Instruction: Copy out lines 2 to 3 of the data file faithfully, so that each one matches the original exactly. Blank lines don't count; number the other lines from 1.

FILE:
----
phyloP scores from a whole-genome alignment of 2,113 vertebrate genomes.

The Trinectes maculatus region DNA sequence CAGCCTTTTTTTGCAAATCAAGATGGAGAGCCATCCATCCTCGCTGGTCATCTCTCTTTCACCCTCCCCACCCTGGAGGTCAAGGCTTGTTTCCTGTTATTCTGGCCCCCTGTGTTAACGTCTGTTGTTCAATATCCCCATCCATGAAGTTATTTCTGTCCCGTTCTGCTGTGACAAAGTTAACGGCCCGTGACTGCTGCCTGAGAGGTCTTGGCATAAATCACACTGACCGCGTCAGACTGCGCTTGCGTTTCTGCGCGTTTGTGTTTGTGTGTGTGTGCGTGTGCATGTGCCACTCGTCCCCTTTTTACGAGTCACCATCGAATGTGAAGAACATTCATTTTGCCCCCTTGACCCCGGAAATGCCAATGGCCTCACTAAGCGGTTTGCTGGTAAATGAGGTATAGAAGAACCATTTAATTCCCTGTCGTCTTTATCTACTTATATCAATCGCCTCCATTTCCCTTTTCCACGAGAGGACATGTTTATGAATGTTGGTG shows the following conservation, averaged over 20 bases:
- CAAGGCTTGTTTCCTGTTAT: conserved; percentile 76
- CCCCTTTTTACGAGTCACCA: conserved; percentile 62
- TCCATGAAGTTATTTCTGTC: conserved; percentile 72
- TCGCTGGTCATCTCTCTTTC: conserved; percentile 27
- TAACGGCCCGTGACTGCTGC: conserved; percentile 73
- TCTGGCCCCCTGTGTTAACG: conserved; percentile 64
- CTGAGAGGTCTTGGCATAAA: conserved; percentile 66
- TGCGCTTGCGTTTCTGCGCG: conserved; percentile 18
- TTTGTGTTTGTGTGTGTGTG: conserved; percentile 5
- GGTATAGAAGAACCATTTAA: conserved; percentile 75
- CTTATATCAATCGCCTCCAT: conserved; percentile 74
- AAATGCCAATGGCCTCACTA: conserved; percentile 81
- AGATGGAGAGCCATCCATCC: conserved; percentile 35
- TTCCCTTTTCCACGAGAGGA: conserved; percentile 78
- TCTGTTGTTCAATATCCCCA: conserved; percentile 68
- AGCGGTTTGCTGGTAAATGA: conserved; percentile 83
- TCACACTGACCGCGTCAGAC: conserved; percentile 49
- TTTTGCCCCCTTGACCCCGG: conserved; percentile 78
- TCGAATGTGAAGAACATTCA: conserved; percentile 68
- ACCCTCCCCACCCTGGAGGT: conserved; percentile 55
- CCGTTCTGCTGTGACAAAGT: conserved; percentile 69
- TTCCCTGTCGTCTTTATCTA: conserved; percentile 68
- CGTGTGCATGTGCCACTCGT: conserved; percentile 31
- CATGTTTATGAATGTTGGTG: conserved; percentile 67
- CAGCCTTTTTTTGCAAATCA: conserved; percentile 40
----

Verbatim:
The Trinectes maculatus region DNA sequence CAGCCTTTTTTTGCAAATCAAGATGGAGAGCCATCCATCCTCGCTGGTCATCTCTCTTTCACCCTCCCCACCCTGGAGGTCAAGGCTTGTTTCCTGTTATTCTGGCCCCCTGTGTTAACGTCTGTTGTTCAATATCCCCATCCATGAAGTTATTTCTGTCCCGTTCTGCTGTGACAAAGTTAACGGCCCGTGACTGCTGCCTGAGAGGTCTTGGCATAAATCACACTGACCGCGTCAGACTGCGCTTGCGTTTCTGCGCGTTTGTGTTTGTGTGTGTGTGCGTGTGCATGTGCCACTCGTCCCCTTTTTACGAGTCACCATCGAATGTGAAGAACATTCATTTTGCCCCCTTGACCCCGGAAATGCCAATGGCCTCACTAAGCGGTTTGCTGGTAAATGAGGTATAGAAGAACCATTTAATTCCCTGTCGTCTTTATCTACTTATATCAATCGCCTCCATTTCCCTTTTCCACGAGAGGACATGTTTATGAATGTTGGTG shows the following conservation, averaged over 20 bases:
- CAAGGCTTGTTTCCTGTTAT: conserved; percentile 76